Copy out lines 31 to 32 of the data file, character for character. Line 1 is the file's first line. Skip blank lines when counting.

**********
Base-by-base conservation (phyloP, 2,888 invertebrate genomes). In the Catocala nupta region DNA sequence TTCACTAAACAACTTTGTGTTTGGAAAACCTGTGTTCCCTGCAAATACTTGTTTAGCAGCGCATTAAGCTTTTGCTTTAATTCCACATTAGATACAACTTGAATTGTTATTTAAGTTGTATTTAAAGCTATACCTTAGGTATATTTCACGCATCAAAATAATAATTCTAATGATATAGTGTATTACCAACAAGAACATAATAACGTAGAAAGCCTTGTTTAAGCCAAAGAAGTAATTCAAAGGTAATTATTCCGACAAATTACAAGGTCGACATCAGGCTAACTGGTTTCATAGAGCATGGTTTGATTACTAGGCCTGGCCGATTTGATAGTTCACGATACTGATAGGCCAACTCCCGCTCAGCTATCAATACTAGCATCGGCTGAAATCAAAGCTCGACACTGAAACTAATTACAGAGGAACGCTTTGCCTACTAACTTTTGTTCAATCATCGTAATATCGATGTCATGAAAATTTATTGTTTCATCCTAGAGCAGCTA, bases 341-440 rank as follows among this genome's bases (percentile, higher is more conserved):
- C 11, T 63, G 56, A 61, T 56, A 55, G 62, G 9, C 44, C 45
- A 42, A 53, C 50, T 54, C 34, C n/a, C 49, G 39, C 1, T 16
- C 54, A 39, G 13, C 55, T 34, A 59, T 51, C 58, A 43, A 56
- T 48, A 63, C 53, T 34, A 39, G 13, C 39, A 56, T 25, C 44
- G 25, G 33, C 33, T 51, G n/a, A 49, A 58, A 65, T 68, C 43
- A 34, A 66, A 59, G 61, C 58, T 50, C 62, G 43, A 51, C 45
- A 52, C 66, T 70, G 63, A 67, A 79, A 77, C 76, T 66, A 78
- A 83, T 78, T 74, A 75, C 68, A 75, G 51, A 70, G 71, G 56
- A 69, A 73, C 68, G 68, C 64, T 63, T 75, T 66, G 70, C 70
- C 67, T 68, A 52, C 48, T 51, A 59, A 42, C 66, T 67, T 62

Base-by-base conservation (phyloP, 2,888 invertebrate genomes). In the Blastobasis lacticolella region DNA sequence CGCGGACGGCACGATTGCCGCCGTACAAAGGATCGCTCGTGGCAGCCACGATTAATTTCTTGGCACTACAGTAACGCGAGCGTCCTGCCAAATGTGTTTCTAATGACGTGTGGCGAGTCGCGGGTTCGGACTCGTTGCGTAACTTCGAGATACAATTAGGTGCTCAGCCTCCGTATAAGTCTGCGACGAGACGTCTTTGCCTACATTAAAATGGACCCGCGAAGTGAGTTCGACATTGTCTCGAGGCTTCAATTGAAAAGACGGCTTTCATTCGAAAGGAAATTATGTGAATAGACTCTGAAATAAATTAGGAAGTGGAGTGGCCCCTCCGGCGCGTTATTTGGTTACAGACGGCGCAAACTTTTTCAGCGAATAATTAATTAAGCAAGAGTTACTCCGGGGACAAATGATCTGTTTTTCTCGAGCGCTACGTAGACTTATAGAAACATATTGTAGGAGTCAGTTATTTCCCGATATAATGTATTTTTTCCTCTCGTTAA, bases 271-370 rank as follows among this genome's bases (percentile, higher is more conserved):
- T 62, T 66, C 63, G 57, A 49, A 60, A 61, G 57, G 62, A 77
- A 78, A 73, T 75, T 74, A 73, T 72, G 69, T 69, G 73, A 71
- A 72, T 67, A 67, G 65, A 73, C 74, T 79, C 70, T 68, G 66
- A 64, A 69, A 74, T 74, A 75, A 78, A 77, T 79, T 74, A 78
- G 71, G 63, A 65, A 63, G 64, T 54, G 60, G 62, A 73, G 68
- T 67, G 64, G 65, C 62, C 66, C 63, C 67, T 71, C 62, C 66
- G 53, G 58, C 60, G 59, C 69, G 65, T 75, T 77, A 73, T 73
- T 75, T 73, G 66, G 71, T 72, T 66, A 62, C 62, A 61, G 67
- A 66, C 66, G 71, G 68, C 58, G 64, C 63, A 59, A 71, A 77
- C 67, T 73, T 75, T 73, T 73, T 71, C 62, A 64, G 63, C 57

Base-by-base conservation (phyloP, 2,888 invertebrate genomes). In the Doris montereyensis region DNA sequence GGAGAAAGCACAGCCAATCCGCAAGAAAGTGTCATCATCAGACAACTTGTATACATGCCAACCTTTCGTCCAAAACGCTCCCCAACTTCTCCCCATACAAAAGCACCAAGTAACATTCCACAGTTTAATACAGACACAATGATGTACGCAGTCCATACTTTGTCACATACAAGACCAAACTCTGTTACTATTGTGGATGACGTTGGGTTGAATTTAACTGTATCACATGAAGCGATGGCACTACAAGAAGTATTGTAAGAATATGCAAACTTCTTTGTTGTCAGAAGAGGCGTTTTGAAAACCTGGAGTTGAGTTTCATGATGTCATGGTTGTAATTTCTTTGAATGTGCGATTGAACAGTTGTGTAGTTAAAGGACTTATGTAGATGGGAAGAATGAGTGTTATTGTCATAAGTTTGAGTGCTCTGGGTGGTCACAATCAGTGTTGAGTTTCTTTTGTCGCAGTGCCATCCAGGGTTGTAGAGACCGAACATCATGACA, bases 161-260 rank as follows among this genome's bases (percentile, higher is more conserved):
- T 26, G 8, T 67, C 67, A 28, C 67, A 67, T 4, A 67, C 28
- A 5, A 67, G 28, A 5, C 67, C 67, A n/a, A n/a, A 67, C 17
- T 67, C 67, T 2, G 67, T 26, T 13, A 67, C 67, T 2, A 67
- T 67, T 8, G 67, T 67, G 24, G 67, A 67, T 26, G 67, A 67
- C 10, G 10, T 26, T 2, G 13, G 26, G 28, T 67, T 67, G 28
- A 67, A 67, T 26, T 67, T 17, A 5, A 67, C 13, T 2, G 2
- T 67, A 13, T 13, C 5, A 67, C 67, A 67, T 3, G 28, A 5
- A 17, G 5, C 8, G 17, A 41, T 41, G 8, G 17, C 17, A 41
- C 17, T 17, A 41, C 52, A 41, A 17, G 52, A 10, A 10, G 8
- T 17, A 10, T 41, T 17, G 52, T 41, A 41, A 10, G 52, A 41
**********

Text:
- A 17, G 5, C 8, G 17, A 41, T 41, G 8, G 17, C 17, A 41
- C 17, T 17, A 41, C 52, A 41, A 17, G 52, A 10, A 10, G 8